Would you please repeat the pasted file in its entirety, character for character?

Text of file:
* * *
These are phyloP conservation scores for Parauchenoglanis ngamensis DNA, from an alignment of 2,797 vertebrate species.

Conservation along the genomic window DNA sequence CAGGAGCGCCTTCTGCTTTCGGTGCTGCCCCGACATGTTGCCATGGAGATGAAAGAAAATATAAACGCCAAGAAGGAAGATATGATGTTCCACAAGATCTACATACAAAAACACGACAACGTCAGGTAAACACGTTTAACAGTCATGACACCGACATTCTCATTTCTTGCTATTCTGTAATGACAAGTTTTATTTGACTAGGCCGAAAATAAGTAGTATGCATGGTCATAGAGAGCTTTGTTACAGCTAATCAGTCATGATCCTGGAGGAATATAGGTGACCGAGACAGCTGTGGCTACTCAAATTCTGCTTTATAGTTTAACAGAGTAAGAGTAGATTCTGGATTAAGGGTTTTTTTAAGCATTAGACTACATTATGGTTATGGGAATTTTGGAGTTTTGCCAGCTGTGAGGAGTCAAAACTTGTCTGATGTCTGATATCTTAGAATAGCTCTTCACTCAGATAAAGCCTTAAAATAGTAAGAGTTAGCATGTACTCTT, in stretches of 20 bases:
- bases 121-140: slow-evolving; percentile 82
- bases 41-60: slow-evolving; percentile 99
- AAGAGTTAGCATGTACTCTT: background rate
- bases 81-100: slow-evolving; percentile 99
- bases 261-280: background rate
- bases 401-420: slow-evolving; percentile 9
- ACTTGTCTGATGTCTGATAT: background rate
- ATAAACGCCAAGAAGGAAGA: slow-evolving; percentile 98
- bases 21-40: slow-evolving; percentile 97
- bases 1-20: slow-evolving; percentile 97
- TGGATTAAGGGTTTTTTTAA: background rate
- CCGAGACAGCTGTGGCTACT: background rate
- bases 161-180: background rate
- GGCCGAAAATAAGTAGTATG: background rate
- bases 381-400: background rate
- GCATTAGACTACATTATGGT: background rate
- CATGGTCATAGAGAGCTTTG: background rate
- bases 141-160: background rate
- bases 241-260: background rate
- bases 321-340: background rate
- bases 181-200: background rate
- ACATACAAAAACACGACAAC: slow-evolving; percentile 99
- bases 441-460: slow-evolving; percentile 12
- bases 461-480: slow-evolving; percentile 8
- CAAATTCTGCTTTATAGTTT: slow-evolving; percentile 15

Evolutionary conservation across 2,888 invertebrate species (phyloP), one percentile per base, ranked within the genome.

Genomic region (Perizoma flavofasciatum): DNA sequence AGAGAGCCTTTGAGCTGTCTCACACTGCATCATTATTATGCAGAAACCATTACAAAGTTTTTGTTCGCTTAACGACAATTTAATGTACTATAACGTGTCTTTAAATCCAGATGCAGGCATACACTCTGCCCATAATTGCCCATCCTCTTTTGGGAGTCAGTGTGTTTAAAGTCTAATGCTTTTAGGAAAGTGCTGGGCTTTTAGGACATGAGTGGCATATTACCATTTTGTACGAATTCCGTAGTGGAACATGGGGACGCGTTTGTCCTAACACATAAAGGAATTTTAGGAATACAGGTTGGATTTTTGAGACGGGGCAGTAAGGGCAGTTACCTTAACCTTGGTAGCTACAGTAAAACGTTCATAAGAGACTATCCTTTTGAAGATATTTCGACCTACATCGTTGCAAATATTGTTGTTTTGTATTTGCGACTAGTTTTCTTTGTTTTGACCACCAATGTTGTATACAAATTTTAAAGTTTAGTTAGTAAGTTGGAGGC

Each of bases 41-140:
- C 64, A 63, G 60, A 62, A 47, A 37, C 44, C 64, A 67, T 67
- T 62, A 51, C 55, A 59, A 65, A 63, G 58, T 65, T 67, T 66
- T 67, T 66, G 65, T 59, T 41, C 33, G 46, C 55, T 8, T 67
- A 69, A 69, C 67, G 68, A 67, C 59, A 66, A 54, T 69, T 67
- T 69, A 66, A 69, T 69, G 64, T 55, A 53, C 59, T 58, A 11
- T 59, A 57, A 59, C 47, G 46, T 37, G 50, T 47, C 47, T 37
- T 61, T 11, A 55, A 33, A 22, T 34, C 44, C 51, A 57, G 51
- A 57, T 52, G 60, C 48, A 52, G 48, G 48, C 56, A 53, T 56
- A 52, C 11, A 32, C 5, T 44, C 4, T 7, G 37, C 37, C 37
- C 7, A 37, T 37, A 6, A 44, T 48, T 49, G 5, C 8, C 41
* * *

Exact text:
These are phyloP conservation scores for Parauchenoglanis ngamensis DNA, from an alignment of 2,797 vertebrate species.

Conservation along the genomic window DNA sequence CAGGAGCGCCTTCTGCTTTCGGTGCTGCCCCGACATGTTGCCATGGAGATGAAAGAAAATATAAACGCCAAGAAGGAAGATATGATGTTCCACAAGATCTACATACAAAAACACGACAACGTCAGGTAAACACGTTTAACAGTCATGACACCGACATTCTCATTTCTTGCTATTCTGTAATGACAAGTTTTATTTGACTAGGCCGAAAATAAGTAGTATGCATGGTCATAGAGAGCTTTGTTACAGCTAATCAGTCATGATCCTGGAGGAATATAGGTGACCGAGACAGCTGTGGCTACTCAAATTCTGCTTTATAGTTTAACAGAGTAAGAGTAGATTCTGGATTAAGGGTTTTTTTAAGCATTAGACTACATTATGGTTATGGGAATTTTGGAGTTTTGCCAGCTGTGAGGAGTCAAAACTTGTCTGATGTCTGATATCTTAGAATAGCTCTTCACTCAGATAAAGCCTTAAAATAGTAAGAGTTAGCATGTACTCTT, in stretches of 20 bases:
- bases 121-140: slow-evolving; percentile 82
- bases 41-60: slow-evolving; percentile 99
- AAGAGTTAGCATGTACTCTT: background rate
- bases 81-100: slow-evolving; percentile 99
- bases 261-280: background rate
- bases 401-420: slow-evolving; percentile 9
- ACTTGTCTGATGTCTGATAT: background rate
- ATAAACGCCAAGAAGGAAGA: slow-evolving; percentile 98
- bases 21-40: slow-evolving; percentile 97
- bases 1-20: slow-evolving; percentile 97
- TGGATTAAGGGTTTTTTTAA: background rate
- CCGAGACAGCTGTGGCTACT: background rate
- bases 161-180: background rate
- GGCCGAAAATAAGTAGTATG: background rate
- bases 381-400: background rate
- GCATTAGACTACATTATGGT: background rate
- CATGGTCATAGAGAGCTTTG: background rate
- bases 141-160: background rate
- bases 241-260: background rate
- bases 321-340: background rate
- bases 181-200: background rate
- ACATACAAAAACACGACAAC: slow-evolving; percentile 99
- bases 441-460: slow-evolving; percentile 12
- bases 461-480: slow-evolving; percentile 8
- CAAATTCTGCTTTATAGTTT: slow-evolving; percentile 15

Evolutionary conservation across 2,888 invertebrate species (phyloP), one percentile per base, ranked within the genome.

Genomic region (Perizoma flavofasciatum): DNA sequence AGAGAGCCTTTGAGCTGTCTCACACTGCATCATTATTATGCAGAAACCATTACAAAGTTTTTGTTCGCTTAACGACAATTTAATGTACTATAACGTGTCTTTAAATCCAGATGCAGGCATACACTCTGCCCATAATTGCCCATCCTCTTTTGGGAGTCAGTGTGTTTAAAGTCTAATGCTTTTAGGAAAGTGCTGGGCTTTTAGGACATGAGTGGCATATTACCATTTTGTACGAATTCCGTAGTGGAACATGGGGACGCGTTTGTCCTAACACATAAAGGAATTTTAGGAATACAGGTTGGATTTTTGAGACGGGGCAGTAAGGGCAGTTACCTTAACCTTGGTAGCTACAGTAAAACGTTCATAAGAGACTATCCTTTTGAAGATATTTCGACCTACATCGTTGCAAATATTGTTGTTTTGTATTTGCGACTAGTTTTCTTTGTTTTGACCACCAATGTTGTATACAAATTTTAAAGTTTAGTTAGTAAGTTGGAGGC

Each of bases 41-140:
- C 64, A 63, G 60, A 62, A 47, A 37, C 44, C 64, A 67, T 67
- T 62, A 51, C 55, A 59, A 65, A 63, G 58, T 65, T 67, T 66
- T 67, T 66, G 65, T 59, T 41, C 33, G 46, C 55, T 8, T 67
- A 69, A 69, C 67, G 68, A 67, C 59, A 66, A 54, T 69, T 67
- T 69, A 66, A 69, T 69, G 64, T 55, A 53, C 59, T 58, A 11
- T 59, A 57, A 59, C 47, G 46, T 37, G 50, T 47, C 47, T 37
- T 61, T 11, A 55, A 33, A 22, T 34, C 44, C 51, A 57, G 51
- A 57, T 52, G 60, C 48, A 52, G 48, G 48, C 56, A 53, T 56
- A 52, C 11, A 32, C 5, T 44, C 4, T 7, G 37, C 37, C 37
- C 7, A 37, T 37, A 6, A 44, T 48, T 49, G 5, C 8, C 41